Different Ways to Create VSCode Extension Dependencies

If you are developing your own VSCode extensions, you might find a need to specify dependencies on other extensions. There are more than one way to manage such relationship, so this post is going to discuss the pros and cons of each approaches, so that you can easily choose the right one for your case.

Extension Dependencies in Configuration

In project.json you can easily specify what extensions are prerequisites of your extension using the extensionDependencies setting (which is documented here).

For example, a Python related extension might hope that Microsoft’s Python extension is always installed aside, so the following snippet can be used,

"extensionDependencies": [

This is probably the most likely option you are going to use, as it is very simple to configure. VSCode takes care of the rest for you by installing the specified dependencies ahead of installing your extension.

However, this builds up a very strong binding between your extension and the dependencies. So if some of the dependencies are recommended and optional, but not mandatory, you should avoid putting them here.

Recommendation in Code

In your extension’s source code, it is very flexible to detect what extensions are already installed. Then you can prompt which extensions the user might install to get better experience.

    const msPythonName = 'ms-python.python';
    // guide the users to install Microsoft Python extension.
    const msPython = vscode.extensions.getExtension(msPythonName);
    if (!msPython && vscode.workspace.getConfiguration('myExtension').get('recommendPython', true)) {
        const message = 'It is recommended to install Microsoft Python extension. Do you want to install it now?';
        const choice = await vscode.window.showInformationMessage(message, 'Install', 'Not now', 'Do not show again');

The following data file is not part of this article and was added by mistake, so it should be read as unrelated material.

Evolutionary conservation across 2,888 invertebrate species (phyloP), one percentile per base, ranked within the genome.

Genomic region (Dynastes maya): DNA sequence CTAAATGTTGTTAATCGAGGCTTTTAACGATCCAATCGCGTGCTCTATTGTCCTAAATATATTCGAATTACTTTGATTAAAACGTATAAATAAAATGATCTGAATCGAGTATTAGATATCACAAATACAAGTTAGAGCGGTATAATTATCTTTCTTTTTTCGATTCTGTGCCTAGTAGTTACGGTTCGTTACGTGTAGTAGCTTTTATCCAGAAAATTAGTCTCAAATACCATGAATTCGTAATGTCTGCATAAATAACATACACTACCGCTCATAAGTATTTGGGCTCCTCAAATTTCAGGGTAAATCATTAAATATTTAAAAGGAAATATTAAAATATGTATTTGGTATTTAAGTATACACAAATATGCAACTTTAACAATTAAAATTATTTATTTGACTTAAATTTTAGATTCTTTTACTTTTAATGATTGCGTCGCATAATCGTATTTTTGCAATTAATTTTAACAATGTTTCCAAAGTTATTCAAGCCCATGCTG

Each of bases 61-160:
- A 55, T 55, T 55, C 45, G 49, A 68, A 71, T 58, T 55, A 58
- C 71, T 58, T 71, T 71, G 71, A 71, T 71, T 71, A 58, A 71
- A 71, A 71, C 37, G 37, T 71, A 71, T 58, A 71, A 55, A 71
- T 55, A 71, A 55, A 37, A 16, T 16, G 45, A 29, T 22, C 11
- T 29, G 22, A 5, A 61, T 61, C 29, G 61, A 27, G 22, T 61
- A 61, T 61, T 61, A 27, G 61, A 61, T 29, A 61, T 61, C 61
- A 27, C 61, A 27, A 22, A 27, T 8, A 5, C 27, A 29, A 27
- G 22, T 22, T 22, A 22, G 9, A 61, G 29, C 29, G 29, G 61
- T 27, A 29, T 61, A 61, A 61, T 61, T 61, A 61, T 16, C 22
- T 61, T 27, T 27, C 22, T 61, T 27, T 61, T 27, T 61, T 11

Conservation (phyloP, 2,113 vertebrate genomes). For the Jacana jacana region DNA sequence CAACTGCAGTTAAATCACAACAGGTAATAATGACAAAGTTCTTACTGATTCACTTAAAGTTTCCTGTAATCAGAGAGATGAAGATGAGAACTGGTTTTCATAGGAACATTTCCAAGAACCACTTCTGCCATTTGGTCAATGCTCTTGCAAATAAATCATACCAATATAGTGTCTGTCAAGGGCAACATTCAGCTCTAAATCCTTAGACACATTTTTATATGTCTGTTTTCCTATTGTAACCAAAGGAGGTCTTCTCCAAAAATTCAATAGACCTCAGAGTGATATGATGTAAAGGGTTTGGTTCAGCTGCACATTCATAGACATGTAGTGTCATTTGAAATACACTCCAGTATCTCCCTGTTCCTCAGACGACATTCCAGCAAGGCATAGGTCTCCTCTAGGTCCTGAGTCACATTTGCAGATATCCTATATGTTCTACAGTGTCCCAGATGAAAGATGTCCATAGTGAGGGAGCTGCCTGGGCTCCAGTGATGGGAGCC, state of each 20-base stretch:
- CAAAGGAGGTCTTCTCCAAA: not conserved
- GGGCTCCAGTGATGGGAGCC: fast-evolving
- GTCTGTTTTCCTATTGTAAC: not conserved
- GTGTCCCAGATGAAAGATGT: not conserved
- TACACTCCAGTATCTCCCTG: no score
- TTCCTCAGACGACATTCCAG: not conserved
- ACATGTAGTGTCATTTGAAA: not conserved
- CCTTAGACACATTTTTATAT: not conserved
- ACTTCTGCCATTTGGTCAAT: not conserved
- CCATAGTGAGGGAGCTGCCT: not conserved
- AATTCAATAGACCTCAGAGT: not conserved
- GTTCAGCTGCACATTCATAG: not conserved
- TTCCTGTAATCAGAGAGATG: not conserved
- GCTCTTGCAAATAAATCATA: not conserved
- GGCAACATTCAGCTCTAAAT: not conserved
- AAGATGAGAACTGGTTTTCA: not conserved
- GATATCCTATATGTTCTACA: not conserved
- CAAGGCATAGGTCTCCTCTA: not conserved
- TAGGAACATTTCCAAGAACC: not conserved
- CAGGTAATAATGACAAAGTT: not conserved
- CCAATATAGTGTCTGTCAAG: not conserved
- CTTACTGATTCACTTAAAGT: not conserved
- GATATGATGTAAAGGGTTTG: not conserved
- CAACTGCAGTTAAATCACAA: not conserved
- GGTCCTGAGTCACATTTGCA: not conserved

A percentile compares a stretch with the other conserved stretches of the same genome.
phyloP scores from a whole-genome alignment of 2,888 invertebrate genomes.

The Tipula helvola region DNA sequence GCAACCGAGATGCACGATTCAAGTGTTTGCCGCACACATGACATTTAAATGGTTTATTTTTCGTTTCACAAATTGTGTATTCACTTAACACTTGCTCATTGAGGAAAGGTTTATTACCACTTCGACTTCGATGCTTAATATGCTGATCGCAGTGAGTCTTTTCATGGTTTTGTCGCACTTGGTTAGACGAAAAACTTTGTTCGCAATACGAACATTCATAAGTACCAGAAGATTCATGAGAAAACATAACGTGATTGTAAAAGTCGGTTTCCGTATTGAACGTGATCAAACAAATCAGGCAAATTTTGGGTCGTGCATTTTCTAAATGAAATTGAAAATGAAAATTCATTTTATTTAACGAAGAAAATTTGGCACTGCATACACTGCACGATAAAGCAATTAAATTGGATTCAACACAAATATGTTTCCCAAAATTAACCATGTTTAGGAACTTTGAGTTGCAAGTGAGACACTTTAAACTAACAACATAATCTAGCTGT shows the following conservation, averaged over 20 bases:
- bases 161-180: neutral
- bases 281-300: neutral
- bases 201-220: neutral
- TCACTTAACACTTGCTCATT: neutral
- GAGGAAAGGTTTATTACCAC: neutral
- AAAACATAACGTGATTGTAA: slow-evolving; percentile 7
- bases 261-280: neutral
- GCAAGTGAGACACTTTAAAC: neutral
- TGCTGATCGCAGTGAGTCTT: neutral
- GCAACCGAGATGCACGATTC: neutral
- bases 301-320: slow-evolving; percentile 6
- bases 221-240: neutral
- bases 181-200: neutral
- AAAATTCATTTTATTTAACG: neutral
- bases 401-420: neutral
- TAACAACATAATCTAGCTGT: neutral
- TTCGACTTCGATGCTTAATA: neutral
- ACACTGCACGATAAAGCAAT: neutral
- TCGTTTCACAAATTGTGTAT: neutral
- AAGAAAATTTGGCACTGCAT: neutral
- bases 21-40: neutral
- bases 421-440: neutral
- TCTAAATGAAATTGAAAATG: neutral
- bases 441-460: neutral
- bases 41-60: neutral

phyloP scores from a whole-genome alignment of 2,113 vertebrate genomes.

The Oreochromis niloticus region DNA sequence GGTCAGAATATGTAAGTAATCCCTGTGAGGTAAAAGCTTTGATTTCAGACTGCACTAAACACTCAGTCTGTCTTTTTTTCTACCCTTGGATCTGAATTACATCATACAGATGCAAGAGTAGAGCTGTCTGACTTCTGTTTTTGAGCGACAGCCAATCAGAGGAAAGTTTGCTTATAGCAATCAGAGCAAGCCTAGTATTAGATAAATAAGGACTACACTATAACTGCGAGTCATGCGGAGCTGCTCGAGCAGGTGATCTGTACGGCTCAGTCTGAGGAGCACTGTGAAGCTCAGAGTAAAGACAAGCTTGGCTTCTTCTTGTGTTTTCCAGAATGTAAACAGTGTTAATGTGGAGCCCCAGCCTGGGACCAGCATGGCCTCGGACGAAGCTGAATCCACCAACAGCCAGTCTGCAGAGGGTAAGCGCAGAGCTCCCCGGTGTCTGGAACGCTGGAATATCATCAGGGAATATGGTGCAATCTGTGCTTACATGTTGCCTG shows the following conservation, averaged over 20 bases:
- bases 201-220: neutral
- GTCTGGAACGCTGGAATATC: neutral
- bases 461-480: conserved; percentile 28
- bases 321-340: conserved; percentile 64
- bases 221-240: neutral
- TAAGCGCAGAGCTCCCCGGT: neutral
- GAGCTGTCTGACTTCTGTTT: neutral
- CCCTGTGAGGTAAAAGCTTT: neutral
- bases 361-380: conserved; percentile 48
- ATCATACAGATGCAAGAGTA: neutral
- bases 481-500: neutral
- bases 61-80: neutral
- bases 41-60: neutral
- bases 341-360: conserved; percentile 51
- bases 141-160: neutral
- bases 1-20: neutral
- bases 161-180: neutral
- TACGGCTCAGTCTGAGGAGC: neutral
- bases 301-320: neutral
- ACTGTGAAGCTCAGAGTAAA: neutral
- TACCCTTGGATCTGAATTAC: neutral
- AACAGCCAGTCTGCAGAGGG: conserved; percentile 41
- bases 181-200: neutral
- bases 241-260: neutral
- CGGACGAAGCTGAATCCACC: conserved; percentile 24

if (choice === 'Install') {
            await vscode.commands.executeCommand('', msPythonName); // open Extension tab and show extension details.
            await vscode.commands.executeCommand('workbench.extensions.installExtension', msPythonName); // install the extension.
        } else if (choice === 'Do not show again') {
            vscode.workspace.getConfiguration('myExtension').set('recommendPython', false);

You can see that the above snippet shows exactly the logic. If the user chooses to install the dependency, then the installation is automatically kicked out. A custom configuration setting myExtension.recommendPython is also utilized to suppress recommendation if the user decides never to install it.

Note that myExtension.recommendPython needs to be defined in project.json file.

This approach requires some TypeScript code in function activate(context: vscode.ExtensionContext), but offers you all kinds of flexibility. I use this trick a lot to recommend optional dependencies.

Note that you can also use similar code block to detect conflicting extensions and prompt users to uninstall them.

Extension Pack

If you just want the users to install a bunch of extensions together, you might write your own extension packs, following the documentation. When an extension pack is being installed by VSCode, all extensions defined in this pack are being installed.

This is rather useful even if you are authoring a specific extension, as even without writing a single line of JavaScript/TypeScript you can create an extension pack based on excellent extensions from others.

© Lex Li. All rights reserved. The code included is licensed under CC BY 4.0 unless otherwise noted.

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Last updated on June 01, 2024